But the bigger story is huge. The Republican Party has been running not just in favor of regressive taxes but against The Tax Man for decades. One low point came when Newt Gingrich's Contract on America-generated congressional majorities ran a series of show trials in the mid-1990's to convince people that the IRS was out of control. The hearings in fact proved the opposite, but that did not matter to Republicans, who in short order created a climate of fear within the IRS by imposing zero-tolerance policies that essentially involved automatic suspension of any employee who was the subject of a complaint of any kind from a taxpayer. Tax evasion skyrocketed, and IRS employees' morale plummeted.
The Republicans' solicitude for tax evaders was so great that they imposed a rule on the IRS forbidding workers even to us terms like "tax protesters" -- which is the standard way to describe people who insist on pursuing utterly frivolous arguments in refusing to pay taxes (such as the claim that only foreign-earned income is taxable, or that the Thirteenth Amendment's prohibition of slavery and involuntary servitude means that taxes are unconstitutional). Congressional Republicans even require the Taxpayer Advocate to include in its annual report how many times IRS employees have used such forbidden words in describing tax protester cases.
Longtime readers of Dorf on Law are likely to recall that I spent a shockingly large amount of time in the 2010's debunking what quickly turned out to be a non-scandal. Republicans had set up a one-sided inquiry that the Treasury Inspector General for Tax Administration was required to pursue, where he found that some low-level employees in the unit of the IRS that is supposed to deny tax-exempt status to political organizations had -- can you believe it?! -- been screening cases using obviously political search terms like "Tea Party." Because Republicans did not ask, the Inspector General did not report that the IRS employees in question had also been using terms with left-leaning implications like "occupy."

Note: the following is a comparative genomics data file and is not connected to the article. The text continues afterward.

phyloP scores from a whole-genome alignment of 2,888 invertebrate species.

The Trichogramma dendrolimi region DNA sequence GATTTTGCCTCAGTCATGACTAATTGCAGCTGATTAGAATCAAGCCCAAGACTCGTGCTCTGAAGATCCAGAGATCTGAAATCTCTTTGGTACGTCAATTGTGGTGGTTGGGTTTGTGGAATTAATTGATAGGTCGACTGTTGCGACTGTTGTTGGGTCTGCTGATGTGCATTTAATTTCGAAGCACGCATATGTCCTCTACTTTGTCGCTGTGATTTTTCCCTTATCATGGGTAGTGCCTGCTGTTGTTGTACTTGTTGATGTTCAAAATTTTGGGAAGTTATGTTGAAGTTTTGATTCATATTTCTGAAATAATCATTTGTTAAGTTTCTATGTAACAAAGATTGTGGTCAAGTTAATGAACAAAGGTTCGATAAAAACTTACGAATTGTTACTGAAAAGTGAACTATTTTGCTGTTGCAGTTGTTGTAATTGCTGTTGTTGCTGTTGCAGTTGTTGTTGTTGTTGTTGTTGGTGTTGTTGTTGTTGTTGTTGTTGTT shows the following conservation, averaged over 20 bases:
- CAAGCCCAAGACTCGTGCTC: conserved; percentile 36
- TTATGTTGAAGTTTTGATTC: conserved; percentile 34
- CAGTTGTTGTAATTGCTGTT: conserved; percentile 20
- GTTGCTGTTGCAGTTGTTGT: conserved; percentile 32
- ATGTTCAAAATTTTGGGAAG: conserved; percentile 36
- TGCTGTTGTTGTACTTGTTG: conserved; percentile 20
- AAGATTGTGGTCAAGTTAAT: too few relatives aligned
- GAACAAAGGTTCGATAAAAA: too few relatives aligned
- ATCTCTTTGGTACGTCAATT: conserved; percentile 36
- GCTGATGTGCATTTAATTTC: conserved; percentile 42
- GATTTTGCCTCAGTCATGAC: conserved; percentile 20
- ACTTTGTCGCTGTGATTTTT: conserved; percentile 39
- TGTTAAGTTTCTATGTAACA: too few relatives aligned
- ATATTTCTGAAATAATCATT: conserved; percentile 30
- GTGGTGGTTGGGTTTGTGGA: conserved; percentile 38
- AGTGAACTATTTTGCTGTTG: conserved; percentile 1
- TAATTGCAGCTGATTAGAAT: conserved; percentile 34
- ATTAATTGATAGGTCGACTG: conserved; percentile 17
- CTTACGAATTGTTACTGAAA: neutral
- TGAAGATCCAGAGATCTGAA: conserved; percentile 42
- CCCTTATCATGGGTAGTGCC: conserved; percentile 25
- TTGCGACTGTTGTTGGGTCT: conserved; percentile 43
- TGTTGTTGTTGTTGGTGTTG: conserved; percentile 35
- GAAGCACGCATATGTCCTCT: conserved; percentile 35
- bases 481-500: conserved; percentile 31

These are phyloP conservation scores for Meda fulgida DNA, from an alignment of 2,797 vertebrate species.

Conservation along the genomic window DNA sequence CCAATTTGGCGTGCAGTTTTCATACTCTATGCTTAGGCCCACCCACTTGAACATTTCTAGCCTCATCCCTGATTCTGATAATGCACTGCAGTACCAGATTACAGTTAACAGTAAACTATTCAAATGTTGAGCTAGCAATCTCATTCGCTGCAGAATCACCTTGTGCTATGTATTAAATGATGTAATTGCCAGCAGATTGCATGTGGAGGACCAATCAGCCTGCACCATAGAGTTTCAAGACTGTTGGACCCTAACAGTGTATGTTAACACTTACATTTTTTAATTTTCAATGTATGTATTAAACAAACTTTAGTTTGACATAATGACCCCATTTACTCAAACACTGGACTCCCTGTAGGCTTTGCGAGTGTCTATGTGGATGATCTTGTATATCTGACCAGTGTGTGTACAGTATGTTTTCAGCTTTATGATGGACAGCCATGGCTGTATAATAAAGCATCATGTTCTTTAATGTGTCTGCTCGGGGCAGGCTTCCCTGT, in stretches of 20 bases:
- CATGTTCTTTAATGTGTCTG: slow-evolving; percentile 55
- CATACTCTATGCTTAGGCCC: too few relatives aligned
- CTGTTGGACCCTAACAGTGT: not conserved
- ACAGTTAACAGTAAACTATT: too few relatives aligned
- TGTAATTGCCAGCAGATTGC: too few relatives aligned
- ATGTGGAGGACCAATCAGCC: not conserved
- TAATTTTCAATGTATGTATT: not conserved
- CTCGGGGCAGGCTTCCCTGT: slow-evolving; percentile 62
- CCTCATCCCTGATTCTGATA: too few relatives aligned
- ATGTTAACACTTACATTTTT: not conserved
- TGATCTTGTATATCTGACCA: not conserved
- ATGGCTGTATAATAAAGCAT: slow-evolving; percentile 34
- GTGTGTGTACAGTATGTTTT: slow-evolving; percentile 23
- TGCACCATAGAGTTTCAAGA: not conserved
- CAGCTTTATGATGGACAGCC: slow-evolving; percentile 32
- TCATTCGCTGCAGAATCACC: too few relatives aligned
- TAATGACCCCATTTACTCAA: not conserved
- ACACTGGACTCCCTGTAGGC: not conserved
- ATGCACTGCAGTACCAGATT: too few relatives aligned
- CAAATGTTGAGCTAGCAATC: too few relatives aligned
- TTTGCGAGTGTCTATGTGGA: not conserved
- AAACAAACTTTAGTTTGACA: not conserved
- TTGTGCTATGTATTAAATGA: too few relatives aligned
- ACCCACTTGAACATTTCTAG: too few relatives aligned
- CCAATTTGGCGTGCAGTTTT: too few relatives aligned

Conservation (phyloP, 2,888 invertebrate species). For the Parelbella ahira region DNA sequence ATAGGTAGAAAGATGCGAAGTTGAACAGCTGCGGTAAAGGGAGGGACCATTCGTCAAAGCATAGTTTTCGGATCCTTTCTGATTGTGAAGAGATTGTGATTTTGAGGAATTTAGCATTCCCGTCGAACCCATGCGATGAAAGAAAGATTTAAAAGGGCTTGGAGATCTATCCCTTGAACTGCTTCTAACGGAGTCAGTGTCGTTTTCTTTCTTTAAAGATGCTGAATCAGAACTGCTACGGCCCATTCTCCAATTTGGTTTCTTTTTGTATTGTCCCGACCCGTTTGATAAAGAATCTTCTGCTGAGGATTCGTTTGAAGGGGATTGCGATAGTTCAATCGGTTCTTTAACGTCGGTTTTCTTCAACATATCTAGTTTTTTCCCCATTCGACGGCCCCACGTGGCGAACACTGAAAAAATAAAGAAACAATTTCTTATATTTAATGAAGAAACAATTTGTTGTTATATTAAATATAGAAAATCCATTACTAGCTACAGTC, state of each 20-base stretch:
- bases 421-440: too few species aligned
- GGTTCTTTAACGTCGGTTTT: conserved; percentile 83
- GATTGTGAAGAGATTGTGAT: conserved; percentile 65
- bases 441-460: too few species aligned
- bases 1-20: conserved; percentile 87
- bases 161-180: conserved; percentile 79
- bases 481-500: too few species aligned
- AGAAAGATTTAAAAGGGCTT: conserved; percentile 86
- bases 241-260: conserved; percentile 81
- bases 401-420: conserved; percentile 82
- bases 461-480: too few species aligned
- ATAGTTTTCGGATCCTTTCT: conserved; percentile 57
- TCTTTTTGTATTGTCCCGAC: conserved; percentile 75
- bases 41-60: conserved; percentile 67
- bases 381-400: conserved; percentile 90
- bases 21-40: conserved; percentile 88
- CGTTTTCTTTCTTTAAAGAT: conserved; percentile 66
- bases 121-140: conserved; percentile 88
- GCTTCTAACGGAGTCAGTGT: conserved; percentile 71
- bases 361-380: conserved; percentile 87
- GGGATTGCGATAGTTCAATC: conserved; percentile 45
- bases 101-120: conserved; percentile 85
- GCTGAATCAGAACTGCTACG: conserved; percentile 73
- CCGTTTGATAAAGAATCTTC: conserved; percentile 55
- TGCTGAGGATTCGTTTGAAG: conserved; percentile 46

None of that mattered, nor did it matter that the IRS's higher-ups (knowing that this would look bad) had long since stopped the use of even the most probative political search terms. Republicans saw an opportunity to make political hay, claiming that surely President Obama had ordered the IRS to "target" right-wing groups. In control of the House, Republicans used their investigative powers for years to try to prove that this was a political hit job. They failed again and again.
It was then that the IRS's budget began to be slashed in earnest, and Republicans were quite open about their intent to "punish" (their word) the agency for something that it had not done. (The absurd conclusion to the non-scandal, years later, involved having the IRS acknowledge and apologize for its low-level employees' original errors, which the IRS had done — and corrected — from the very beginning.)
So, Republicans punished an entire government agency for something that never happened, not caring that this ultimately harmed not only innocent employees but the public that the agency is supposed to serve.